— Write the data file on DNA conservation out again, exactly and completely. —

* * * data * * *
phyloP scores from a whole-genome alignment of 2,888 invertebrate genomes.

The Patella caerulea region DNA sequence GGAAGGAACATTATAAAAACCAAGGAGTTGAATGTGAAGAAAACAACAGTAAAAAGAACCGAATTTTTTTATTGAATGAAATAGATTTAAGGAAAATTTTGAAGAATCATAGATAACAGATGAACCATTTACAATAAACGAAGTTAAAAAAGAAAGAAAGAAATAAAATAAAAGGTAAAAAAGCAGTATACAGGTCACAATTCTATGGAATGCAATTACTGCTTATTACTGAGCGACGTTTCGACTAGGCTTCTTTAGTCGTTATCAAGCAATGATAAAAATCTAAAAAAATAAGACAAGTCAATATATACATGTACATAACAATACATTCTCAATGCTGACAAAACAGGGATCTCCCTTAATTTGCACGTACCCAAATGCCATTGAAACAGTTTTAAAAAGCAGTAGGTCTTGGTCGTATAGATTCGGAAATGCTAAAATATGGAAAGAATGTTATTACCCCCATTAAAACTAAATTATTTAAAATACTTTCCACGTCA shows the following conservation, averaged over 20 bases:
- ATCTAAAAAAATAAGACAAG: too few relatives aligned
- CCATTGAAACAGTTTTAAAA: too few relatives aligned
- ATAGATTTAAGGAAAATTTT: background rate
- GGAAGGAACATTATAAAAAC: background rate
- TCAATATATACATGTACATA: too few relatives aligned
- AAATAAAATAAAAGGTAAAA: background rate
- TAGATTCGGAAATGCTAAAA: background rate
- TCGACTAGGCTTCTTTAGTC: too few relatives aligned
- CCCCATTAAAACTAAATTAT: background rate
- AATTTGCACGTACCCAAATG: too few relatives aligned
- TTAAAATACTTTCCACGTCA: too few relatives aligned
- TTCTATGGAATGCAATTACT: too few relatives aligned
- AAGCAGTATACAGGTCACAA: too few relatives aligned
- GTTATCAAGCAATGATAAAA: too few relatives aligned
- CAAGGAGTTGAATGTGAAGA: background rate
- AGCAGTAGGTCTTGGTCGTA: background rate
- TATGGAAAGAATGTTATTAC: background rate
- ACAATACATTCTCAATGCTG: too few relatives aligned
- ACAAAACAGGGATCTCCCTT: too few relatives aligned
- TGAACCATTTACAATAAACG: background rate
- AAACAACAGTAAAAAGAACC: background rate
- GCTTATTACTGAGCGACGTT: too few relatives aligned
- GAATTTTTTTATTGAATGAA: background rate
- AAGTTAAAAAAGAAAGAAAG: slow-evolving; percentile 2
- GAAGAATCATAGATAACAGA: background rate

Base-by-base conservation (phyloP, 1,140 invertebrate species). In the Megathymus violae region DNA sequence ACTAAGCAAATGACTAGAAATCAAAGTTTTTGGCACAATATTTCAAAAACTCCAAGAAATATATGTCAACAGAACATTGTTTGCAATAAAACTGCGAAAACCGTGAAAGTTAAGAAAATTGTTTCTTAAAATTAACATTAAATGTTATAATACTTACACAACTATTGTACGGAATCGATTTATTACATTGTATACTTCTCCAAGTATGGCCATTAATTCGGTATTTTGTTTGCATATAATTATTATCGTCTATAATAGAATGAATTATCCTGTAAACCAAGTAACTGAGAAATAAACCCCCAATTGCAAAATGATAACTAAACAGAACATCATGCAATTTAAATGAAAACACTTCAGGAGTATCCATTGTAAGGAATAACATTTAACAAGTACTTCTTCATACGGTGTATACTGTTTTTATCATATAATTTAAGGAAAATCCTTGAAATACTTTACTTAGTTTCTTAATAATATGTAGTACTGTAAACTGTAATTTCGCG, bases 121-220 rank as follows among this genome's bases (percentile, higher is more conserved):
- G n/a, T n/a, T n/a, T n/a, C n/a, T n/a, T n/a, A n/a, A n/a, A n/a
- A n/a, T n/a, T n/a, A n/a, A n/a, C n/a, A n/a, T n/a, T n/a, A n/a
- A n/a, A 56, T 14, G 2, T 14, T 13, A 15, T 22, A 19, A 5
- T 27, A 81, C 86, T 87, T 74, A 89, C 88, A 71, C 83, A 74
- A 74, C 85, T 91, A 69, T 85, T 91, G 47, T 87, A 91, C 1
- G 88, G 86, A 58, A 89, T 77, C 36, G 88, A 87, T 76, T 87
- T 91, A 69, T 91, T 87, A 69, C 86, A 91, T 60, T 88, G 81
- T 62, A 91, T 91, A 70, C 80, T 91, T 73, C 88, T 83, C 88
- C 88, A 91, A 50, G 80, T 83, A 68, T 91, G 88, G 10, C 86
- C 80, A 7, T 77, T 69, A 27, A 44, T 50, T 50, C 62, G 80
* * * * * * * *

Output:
phyloP scores from a whole-genome alignment of 2,888 invertebrate genomes.

The Patella caerulea region DNA sequence GGAAGGAACATTATAAAAACCAAGGAGTTGAATGTGAAGAAAACAACAGTAAAAAGAACCGAATTTTTTTATTGAATGAAATAGATTTAAGGAAAATTTTGAAGAATCATAGATAACAGATGAACCATTTACAATAAACGAAGTTAAAAAAGAAAGAAAGAAATAAAATAAAAGGTAAAAAAGCAGTATACAGGTCACAATTCTATGGAATGCAATTACTGCTTATTACTGAGCGACGTTTCGACTAGGCTTCTTTAGTCGTTATCAAGCAATGATAAAAATCTAAAAAAATAAGACAAGTCAATATATACATGTACATAACAATACATTCTCAATGCTGACAAAACAGGGATCTCCCTTAATTTGCACGTACCCAAATGCCATTGAAACAGTTTTAAAAAGCAGTAGGTCTTGGTCGTATAGATTCGGAAATGCTAAAATATGGAAAGAATGTTATTACCCCCATTAAAACTAAATTATTTAAAATACTTTCCACGTCA shows the following conservation, averaged over 20 bases:
- ATCTAAAAAAATAAGACAAG: too few relatives aligned
- CCATTGAAACAGTTTTAAAA: too few relatives aligned
- ATAGATTTAAGGAAAATTTT: background rate
- GGAAGGAACATTATAAAAAC: background rate
- TCAATATATACATGTACATA: too few relatives aligned
- AAATAAAATAAAAGGTAAAA: background rate
- TAGATTCGGAAATGCTAAAA: background rate
- TCGACTAGGCTTCTTTAGTC: too few relatives aligned
- CCCCATTAAAACTAAATTAT: background rate
- AATTTGCACGTACCCAAATG: too few relatives aligned
- TTAAAATACTTTCCACGTCA: too few relatives aligned
- TTCTATGGAATGCAATTACT: too few relatives aligned
- AAGCAGTATACAGGTCACAA: too few relatives aligned
- GTTATCAAGCAATGATAAAA: too few relatives aligned
- CAAGGAGTTGAATGTGAAGA: background rate
- AGCAGTAGGTCTTGGTCGTA: background rate
- TATGGAAAGAATGTTATTAC: background rate
- ACAATACATTCTCAATGCTG: too few relatives aligned
- ACAAAACAGGGATCTCCCTT: too few relatives aligned
- TGAACCATTTACAATAAACG: background rate
- AAACAACAGTAAAAAGAACC: background rate
- GCTTATTACTGAGCGACGTT: too few relatives aligned
- GAATTTTTTTATTGAATGAA: background rate
- AAGTTAAAAAAGAAAGAAAG: slow-evolving; percentile 2
- GAAGAATCATAGATAACAGA: background rate

Base-by-base conservation (phyloP, 1,140 invertebrate species). In the Megathymus violae region DNA sequence ACTAAGCAAATGACTAGAAATCAAAGTTTTTGGCACAATATTTCAAAAACTCCAAGAAATATATGTCAACAGAACATTGTTTGCAATAAAACTGCGAAAACCGTGAAAGTTAAGAAAATTGTTTCTTAAAATTAACATTAAATGTTATAATACTTACACAACTATTGTACGGAATCGATTTATTACATTGTATACTTCTCCAAGTATGGCCATTAATTCGGTATTTTGTTTGCATATAATTATTATCGTCTATAATAGAATGAATTATCCTGTAAACCAAGTAACTGAGAAATAAACCCCCAATTGCAAAATGATAACTAAACAGAACATCATGCAATTTAAATGAAAACACTTCAGGAGTATCCATTGTAAGGAATAACATTTAACAAGTACTTCTTCATACGGTGTATACTGTTTTTATCATATAATTTAAGGAAAATCCTTGAAATACTTTACTTAGTTTCTTAATAATATGTAGTACTGTAAACTGTAATTTCGCG, bases 121-220 rank as follows among this genome's bases (percentile, higher is more conserved):
- G n/a, T n/a, T n/a, T n/a, C n/a, T n/a, T n/a, A n/a, A n/a, A n/a
- A n/a, T n/a, T n/a, A n/a, A n/a, C n/a, A n/a, T n/a, T n/a, A n/a
- A n/a, A 56, T 14, G 2, T 14, T 13, A 15, T 22, A 19, A 5
- T 27, A 81, C 86, T 87, T 74, A 89, C 88, A 71, C 83, A 74
- A 74, C 85, T 91, A 69, T 85, T 91, G 47, T 87, A 91, C 1
- G 88, G 86, A 58, A 89, T 77, C 36, G 88, A 87, T 76, T 87
- T 91, A 69, T 91, T 87, A 69, C 86, A 91, T 60, T 88, G 81
- T 62, A 91, T 91, A 70, C 80, T 91, T 73, C 88, T 83, C 88
- C 88, A 91, A 50, G 80, T 83, A 68, T 91, G 88, G 10, C 86
- C 80, A 7, T 77, T 69, A 27, A 44, T 50, T 50, C 62, G 80